Locavore Roast Chicken with Lemon, Garlic and Thyme
by Sarah on January 8, 2010
Here chick chick chick chicky!
Behold, the Cornish Cross chicken in it’s natural habitat.
This is a Cache Creek Meat Co. chicken. Have you seen them at the Farmer’s Market on Sunday? The chicken lady is right next to the Lucky Dog Beef Guy, who is right next to Mr. Bledsoe and his high-quality pork products. You can find their chickens at the Davis Market and even at some grocery stores and restaurants (including Mulvaney’s!). They advertise that their chickens are raised organically on pastures–they hang out and eat bugs all day.
What I think is cool is that they breed different kinds of chickens because the different breeds have different flavors. You can read all about them here.
Behold, the Cornish Cross chicken. Probably in a habitat it would prefer not to be in, but that’s another story for another day. Thank you Mr. or Ms. Chicken for your life. Now we will eat you.
Notice it’s somewhat scrawny breast. It’s not genetically modified and pumped up with added liquids like the supermarket chickens. This guy is about 3 pounds all together.
Now, let’s get to roasting this sucker.
We’re going to flavor him up with lemon zest, garlic, thyme and salt n’ pepper. Oh yeah, one more thing……
Rinse the chicken if you are so inclined, and pat him dry with paper towels. Open up the butt end and sprinkle with salt and pepper.
Gee, this looks awkward.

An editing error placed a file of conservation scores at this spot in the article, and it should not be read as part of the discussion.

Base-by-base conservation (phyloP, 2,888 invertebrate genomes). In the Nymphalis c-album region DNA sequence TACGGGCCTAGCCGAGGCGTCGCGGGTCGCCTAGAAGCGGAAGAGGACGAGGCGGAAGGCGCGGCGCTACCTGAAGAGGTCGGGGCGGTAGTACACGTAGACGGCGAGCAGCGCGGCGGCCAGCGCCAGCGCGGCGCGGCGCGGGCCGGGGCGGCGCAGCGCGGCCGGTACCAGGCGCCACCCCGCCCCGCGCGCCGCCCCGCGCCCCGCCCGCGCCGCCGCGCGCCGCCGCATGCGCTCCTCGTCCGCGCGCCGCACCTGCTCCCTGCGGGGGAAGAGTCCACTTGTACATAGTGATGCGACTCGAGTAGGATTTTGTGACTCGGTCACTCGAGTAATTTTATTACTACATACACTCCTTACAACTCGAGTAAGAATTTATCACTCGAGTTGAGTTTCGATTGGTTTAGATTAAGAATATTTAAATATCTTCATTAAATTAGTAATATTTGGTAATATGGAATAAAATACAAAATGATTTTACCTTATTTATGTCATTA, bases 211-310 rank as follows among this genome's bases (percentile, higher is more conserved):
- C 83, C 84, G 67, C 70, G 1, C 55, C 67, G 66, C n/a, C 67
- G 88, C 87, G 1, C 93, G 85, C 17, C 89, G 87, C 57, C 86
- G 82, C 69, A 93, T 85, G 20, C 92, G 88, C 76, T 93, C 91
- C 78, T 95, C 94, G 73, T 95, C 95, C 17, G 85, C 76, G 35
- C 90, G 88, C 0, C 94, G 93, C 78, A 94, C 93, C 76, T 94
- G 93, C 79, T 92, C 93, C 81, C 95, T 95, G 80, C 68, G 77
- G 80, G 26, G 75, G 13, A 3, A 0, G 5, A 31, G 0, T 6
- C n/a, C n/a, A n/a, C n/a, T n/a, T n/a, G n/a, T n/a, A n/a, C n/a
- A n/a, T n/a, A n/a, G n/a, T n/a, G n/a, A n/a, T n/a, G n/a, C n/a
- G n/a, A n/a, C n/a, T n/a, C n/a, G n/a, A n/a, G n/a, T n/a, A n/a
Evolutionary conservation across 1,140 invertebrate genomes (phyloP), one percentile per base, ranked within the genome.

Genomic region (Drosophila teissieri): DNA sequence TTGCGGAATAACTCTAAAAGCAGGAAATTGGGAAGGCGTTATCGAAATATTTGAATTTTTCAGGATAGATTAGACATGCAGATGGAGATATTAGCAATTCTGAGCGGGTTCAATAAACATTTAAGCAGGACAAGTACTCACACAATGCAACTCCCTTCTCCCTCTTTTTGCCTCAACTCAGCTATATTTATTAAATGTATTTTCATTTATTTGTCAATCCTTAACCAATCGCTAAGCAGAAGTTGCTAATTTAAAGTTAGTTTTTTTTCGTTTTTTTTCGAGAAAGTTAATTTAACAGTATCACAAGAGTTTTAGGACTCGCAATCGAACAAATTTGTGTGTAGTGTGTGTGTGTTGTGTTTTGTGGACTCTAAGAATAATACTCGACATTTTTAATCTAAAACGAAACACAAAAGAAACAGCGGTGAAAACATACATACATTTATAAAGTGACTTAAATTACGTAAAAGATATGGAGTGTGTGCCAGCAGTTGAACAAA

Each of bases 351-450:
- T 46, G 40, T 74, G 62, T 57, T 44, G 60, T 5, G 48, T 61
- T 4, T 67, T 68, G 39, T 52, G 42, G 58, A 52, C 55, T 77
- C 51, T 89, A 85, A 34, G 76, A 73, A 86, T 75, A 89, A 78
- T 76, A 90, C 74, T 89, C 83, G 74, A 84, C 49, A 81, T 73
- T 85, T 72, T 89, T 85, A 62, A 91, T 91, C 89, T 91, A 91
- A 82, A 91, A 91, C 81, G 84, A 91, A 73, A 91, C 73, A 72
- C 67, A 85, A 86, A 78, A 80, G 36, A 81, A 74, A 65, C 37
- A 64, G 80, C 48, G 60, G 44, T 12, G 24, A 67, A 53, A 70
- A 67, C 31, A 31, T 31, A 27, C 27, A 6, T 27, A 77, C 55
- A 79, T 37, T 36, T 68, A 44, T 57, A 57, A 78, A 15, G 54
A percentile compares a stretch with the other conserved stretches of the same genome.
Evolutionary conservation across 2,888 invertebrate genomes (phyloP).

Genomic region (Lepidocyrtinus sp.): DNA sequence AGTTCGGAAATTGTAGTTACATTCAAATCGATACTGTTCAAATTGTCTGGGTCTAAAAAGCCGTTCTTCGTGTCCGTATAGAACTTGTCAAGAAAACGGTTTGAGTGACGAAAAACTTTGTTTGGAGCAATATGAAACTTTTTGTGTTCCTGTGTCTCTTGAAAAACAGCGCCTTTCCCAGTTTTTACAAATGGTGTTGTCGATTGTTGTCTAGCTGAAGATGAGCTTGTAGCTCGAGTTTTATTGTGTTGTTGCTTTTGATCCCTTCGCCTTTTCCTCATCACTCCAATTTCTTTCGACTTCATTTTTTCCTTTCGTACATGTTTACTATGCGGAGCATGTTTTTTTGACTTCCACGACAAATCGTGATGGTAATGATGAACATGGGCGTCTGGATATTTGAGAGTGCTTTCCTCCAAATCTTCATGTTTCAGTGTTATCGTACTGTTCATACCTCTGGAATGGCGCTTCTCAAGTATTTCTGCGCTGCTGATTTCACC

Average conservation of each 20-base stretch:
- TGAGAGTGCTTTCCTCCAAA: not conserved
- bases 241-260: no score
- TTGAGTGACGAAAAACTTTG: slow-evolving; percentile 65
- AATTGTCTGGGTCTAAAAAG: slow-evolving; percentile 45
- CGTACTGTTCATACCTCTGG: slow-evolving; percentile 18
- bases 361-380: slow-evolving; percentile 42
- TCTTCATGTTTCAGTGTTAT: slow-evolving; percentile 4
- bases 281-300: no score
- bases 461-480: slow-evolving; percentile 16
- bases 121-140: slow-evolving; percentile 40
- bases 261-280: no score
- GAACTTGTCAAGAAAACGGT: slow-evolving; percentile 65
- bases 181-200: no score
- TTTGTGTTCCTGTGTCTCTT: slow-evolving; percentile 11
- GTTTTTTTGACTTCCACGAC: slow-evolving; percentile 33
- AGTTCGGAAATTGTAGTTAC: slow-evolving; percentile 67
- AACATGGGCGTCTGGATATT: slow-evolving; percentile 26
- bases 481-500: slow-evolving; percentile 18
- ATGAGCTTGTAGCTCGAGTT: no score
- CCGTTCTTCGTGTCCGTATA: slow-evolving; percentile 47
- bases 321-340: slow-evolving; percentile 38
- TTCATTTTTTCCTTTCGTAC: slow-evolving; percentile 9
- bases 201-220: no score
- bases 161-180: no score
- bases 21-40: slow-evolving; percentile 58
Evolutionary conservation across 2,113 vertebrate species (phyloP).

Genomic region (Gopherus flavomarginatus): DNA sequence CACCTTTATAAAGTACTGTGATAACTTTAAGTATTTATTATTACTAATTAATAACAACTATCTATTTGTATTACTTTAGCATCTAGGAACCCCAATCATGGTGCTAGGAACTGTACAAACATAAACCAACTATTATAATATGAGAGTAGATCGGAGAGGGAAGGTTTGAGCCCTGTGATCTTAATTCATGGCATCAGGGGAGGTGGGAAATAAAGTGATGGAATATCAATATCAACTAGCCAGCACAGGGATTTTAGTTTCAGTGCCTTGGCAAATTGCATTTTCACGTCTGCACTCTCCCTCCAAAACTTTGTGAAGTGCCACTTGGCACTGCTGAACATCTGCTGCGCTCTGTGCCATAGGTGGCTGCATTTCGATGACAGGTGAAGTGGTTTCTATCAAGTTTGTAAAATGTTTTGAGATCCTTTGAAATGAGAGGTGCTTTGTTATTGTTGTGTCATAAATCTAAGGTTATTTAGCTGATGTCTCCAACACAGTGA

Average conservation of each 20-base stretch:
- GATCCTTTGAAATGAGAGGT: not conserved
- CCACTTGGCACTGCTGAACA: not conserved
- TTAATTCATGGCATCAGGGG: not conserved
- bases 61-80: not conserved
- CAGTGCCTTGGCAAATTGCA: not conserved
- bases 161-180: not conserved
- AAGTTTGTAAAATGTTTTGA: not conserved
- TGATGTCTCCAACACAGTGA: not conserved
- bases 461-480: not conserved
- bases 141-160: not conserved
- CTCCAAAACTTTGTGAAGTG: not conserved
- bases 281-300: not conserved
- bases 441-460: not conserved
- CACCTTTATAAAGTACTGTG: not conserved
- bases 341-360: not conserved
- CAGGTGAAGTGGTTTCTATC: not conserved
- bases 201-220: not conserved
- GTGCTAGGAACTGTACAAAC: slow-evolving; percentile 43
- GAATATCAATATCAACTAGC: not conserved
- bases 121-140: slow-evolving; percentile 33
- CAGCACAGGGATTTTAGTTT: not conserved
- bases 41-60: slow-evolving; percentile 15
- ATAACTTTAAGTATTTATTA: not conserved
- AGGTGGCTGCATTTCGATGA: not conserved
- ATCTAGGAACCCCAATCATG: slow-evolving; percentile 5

Separate the skin from the body and loosen the skin all over the chicken.
Once the skin has been loosened, grab some of that lemon-garlic-thyme butter and shove it up under the skin. Try to get the butter all over the chicken under that skin.
Use a little butter or olive oil on the outside of the skin. Season it with salt and pepper.
Cut the lemon into quarters and shove it up the chicken’s bum.
Now give him a little massage.
Do you truss your chicken? Here’s a video if you want to see how to do it.
All tied up like a present. Trussing isn’t necessary, but it does help it cook more evenly, helps it maintain it’s shape, and will help keep stuffing inside the cavity.
First, roast at high heat (400*) for the first 20 minutes.
Turn down the heat till 350*, and add your peeled carrots—I also drizzed them with olive oil and seasoned them with salt and pepper. Continue to cook until the chicken reaches 160* in the fleshy part of the thigh. For a small chicken like this, it should only take another 20 minutes.
When done, place the chicken on your cutting board to rest a while. Then carve.
While the chicken’s resting, you can make a quick pan sauce by adding some flour to thicken the juices, whisk, then add chicken stock to desired consistency. Season with salt and pepper. Wine is unnecessary here since the lemon juice adds plenty of acidity.
Rinse and pat dry chicken. Season the cavity with salt and pepper. Loosen the skin and stuff the butter under the skin, all over the chicken. Massage a small amount of the butter or olive oil on the outside of the chicken with salt and pepper to taste.
Truss chicken and lay on a sheet pan or roasting pan.
Roast at the high heat for 20 minutes. Lower oven heat to 350* and continue to roast until chicken is cooked to 160* in the fleshy part of the thigh. For a small chicken, about 20 minutes more. For a larger chicken, it may take up to another 40 minutes.
If you wish to add vegetables, wash and season them and drizzle with olive oil. You may add them at this time.
When chicken is done, let rest on cutting board for 10 minutes.
If you wish to make a pan sauce or gravy, bring pan juices to a boil. Add 2-3 Tbsp flour and whisk. Add chicken stock to the desired consistency and season with salt and pepper.